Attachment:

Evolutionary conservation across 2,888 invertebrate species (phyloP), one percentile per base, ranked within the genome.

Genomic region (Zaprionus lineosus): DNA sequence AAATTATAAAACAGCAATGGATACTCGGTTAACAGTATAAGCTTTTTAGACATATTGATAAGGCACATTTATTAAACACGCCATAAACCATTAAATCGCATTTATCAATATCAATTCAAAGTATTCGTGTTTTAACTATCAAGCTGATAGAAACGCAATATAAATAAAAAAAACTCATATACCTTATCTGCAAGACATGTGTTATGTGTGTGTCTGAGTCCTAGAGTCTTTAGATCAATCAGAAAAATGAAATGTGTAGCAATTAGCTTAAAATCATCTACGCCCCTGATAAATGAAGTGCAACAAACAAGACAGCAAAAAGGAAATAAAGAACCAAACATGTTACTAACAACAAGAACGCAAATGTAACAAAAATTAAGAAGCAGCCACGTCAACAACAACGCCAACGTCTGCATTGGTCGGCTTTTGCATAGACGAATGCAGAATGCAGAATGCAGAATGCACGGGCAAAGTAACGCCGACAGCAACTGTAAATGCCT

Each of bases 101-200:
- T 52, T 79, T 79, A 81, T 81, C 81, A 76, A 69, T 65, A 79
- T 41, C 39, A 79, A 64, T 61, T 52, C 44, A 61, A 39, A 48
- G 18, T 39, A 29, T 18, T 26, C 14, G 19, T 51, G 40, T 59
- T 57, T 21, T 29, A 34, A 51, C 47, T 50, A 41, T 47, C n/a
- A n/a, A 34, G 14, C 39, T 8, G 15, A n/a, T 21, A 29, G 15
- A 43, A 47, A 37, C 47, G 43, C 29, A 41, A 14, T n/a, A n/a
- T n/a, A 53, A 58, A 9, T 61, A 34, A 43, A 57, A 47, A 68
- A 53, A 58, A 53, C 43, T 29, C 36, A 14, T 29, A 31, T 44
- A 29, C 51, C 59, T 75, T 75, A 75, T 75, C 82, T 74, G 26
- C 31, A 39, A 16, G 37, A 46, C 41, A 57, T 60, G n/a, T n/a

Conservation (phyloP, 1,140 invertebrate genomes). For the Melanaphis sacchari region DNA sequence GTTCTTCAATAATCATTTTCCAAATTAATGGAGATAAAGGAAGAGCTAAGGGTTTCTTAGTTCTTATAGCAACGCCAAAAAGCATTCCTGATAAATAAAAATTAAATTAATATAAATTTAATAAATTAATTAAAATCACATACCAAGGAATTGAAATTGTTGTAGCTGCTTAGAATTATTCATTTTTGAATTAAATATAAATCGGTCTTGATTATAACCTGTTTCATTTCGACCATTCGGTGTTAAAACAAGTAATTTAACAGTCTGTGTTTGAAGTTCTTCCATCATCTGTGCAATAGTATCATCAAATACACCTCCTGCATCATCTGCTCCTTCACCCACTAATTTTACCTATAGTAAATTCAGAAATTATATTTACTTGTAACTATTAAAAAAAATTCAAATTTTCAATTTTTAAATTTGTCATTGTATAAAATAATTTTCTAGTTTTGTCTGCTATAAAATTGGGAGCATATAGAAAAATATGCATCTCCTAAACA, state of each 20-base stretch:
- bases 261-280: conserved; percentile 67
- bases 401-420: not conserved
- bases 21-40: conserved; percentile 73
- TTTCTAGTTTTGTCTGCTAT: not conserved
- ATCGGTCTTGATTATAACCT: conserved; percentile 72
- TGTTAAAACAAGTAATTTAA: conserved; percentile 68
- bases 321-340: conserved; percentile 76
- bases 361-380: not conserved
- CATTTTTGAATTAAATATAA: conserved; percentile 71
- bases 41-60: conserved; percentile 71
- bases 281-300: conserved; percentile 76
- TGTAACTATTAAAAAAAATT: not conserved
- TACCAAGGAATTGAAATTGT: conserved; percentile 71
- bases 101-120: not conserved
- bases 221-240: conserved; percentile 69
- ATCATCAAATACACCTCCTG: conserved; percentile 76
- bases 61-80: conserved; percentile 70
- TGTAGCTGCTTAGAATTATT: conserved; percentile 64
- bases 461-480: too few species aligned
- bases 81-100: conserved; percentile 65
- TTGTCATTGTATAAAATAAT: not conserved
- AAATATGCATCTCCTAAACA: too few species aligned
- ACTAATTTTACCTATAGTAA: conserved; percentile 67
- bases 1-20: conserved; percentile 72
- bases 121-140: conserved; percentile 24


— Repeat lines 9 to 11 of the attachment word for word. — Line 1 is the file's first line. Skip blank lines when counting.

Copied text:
- A 43, A 47, A 37, C 47, G 43, C 29, A 41, A 14, T n/a, A n/a
- T n/a, A 53, A 58, A 9, T 61, A 34, A 43, A 57, A 47, A 68
- A 53, A 58, A 53, C 43, T 29, C 36, A 14, T 29, A 31, T 44